House would appoint 17-member milk task force

March 22, 1995|By Amy L. Miller | Amy L. Miller,Sun Staff Writer

Maryland's dairy industry is on its way to being studied once again as the House of Delegates passed a bill last night appointing a 17-member task force to look into the future of milk production.

The current bill, submitted by Del. Donald B. Elliott of New Windsor, is vastly different from the one he and other sponsors introduced earlier this session.

That proposal would have created a seven-member milk commission to regulate prices paid to farmers for raw milk.

Supporters of the original bill, mainly farmers from Carroll and other western dairy counties, told the House Environmental Matters Committee March 7 that dairymen from Virginia and Pennsylvania are dumping excess milk in Maryland and undercutting prices.

Both Virginia and Pennsylvania have milk commissions, and had agreed to work with Maryland if it created one.

But opponents -- primarily milk processors who would be required to pay fees to run the commission -- argued the proposal would only create another layer of regulation and duplicate the federal milk support program.

Processors are companies that package milk; producers are dairy farmers.

Last year, just before hearings on a similar bill, those processors said that they had not been involved in drafting the bill. Sponsors, led by now-retired Del. James E. McClellan of Frederick, withdrew the bill and agreed to study it last summer.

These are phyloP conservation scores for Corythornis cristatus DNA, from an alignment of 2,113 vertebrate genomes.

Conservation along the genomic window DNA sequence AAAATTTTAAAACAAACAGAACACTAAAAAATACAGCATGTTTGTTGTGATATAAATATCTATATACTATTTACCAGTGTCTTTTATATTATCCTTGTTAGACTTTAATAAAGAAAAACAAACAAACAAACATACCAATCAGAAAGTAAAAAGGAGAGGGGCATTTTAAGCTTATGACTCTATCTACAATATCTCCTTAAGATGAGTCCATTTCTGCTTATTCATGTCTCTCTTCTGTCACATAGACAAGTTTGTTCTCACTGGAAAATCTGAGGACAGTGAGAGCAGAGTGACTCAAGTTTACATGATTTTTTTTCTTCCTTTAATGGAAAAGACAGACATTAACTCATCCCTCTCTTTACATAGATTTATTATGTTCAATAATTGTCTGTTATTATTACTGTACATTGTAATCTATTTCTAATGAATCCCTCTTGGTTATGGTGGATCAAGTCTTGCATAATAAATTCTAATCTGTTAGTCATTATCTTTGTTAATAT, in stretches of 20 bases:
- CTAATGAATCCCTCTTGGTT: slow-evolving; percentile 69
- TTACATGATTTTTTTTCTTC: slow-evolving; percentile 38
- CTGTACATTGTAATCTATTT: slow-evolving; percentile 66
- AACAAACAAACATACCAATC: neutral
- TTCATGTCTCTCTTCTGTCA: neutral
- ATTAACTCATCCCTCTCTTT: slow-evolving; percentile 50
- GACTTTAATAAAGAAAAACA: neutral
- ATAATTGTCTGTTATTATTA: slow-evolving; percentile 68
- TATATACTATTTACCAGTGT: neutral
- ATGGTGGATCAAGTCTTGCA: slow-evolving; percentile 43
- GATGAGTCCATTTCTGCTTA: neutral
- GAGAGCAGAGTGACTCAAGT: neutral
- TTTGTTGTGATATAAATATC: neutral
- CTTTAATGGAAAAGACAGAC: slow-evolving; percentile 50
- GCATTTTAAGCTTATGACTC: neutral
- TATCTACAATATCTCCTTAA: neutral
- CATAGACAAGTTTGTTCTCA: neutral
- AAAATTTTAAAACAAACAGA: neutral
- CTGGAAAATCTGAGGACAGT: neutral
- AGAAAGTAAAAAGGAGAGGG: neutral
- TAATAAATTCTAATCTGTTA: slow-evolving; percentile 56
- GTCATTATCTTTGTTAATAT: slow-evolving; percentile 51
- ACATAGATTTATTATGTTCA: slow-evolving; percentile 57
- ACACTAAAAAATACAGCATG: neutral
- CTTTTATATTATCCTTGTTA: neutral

Milk commission supporters had hoped this year's bill would fare better, particularly because it was formally supported by the administration. During a news conference March 7, Gov. Parris N. Glendening said he was led to support the bill after hearing concern about unfair competition from surrounding states.

Nevertheless, members of the House Environmental Matters Committee were still not ready to support an organization that would set prices for dairy products. Reasoning that last summer's committee had only studied milk commissions, Environmental Matters members voted to recommend the 17-member task force and delete the rest of the bill.

Under the new proposal, the committee would consist of:

* Two delegates

* Two senators

* The Secretary of Agriculture

* The Secretary of Economic and Employment Development

* The Secretary of Health and Mental Hygiene

* The dean of agriculture at University of Maryland

* Nine members representing various segments of the agricultural community, the dairy industry and the general public.

Committee members would also be required to present their findings to the governor and committees by Jan. 1.

It was just such a committee -- consisting primarily of members of the farming community -- that proposed the creation of a milk commission last session.

The bill will now be considered by the Senate Economic and Environmental Affairs Committee.

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